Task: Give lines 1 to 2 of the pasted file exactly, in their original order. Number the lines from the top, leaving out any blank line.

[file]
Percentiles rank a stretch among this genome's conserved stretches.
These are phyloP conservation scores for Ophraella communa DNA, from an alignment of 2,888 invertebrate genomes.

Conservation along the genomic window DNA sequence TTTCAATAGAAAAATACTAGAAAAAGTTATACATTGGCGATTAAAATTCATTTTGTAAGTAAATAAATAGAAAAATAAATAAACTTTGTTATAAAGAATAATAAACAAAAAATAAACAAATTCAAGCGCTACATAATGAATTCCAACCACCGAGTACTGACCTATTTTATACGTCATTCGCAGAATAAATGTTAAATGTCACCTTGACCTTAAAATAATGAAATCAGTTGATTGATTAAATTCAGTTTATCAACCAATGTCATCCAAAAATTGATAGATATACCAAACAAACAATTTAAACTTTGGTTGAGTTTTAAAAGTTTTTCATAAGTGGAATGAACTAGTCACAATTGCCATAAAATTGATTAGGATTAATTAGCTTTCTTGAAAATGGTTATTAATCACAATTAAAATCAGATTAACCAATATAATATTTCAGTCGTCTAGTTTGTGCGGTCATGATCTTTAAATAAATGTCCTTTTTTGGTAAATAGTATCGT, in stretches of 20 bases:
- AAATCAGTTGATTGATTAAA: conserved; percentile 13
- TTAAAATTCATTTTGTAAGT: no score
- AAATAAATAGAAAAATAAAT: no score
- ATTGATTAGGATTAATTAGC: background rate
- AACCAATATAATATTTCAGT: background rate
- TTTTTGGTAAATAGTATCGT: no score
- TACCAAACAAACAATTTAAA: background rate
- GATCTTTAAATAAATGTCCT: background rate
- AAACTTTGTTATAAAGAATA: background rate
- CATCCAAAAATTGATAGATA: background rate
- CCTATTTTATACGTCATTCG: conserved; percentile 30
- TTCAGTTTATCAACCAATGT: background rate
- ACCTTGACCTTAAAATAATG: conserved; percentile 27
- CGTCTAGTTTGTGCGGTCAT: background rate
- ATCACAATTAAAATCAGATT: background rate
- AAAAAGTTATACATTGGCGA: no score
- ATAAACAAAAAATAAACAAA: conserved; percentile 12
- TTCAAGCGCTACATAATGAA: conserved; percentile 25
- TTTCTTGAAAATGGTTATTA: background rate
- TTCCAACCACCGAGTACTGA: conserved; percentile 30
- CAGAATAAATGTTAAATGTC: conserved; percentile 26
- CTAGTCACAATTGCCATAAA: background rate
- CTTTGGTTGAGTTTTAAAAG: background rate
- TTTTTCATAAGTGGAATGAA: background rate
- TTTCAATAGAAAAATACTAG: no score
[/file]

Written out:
Percentiles rank a stretch among this genome's conserved stretches.
These are phyloP conservation scores for Ophraella communa DNA, from an alignment of 2,888 invertebrate genomes.